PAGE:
The Good, the Bad, and the Ugly
Please make one more call! Urge Governor Abbott to veto the anti-gun study in the DPS spending bill. Call him today at 512-463-2000 and ask him to exercise a line-item veto on Rider 48 of the DPS budget in HB 1.
Many Gun Control Bills Defeated this Session
The Texas legislative session is over and the results are mostly in.
With your help we successfully killed over 20 gun control bills that either started moving or were poised to move!
Unfortunately, it seems that the legislature just couldn’t be bothered to take significant steps to actually stop infringing on your right to keep and bear arms.
Veteran liberty activists are calling this a “do-nothing” session, one of the toughest sessions in recent history.
The public display of a “kumbaya” attitude between the Governor, Senate, and House resulted in tremendous pressure to “go along and get along.” Many times, leadership offered a “seat at the table” in an obvious attempt to control and silence the voices of liberty.
However, with your help, we were still able to score some victories, and I’d like to tell you about them!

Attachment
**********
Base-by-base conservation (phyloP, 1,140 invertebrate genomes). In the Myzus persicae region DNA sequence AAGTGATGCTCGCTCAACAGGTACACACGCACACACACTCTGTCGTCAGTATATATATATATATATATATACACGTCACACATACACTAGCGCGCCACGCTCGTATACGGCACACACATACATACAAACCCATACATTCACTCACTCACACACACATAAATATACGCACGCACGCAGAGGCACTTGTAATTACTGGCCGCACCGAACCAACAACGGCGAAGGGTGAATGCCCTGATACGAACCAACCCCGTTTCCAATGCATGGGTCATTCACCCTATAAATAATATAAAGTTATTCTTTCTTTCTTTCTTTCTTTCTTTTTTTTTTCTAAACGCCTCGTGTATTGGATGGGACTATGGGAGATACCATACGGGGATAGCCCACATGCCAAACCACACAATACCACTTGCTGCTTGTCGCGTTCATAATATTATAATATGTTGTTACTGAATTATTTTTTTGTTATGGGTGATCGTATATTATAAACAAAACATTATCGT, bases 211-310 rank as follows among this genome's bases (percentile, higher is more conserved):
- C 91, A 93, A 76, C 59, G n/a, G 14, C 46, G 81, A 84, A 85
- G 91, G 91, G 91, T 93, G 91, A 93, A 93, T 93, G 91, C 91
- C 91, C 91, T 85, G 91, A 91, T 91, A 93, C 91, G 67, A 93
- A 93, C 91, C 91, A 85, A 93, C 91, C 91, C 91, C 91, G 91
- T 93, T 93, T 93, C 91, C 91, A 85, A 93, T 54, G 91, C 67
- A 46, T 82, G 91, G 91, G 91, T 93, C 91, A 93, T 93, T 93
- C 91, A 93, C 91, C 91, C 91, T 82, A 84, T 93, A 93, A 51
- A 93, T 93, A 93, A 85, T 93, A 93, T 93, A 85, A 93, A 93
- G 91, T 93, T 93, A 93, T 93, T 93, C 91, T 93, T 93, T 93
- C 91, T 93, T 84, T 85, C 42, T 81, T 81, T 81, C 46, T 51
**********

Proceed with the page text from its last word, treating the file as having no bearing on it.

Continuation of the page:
Session “By The Numbers”
GOA tracked 138 gun-related bills during this fast-paced 140-day session. Of those bills, GOA supported 48, opposed 62, and was neutral or mixed on 28. (Note: our positions on a few bills changed throughout the session based on amended versions.)
Of those, GOA actively worked on 62 pieces of legislation. I presented testimony to the legislature on 40 of them — 21 good bills and 19 bad (including some which switched to neutral after we got them amended).
In the end, 19 of those 138 bills actually passed: 9 we supported, 3 we opposed, and 7 on which we were neutral or mixed.
For details, keep reading . . .
Bills we supported that passed:
Although we are disappointed that no major gun rights legislation was allowed to pass in Texas this year, we still can count these bills as small victories.
HB 1177 (Phelan / Creighton): Constitutional Carry for Disasters does what we want — it gets rid of the license requirement for ordinary Texans to carry handguns — but in a very narrow circumstance.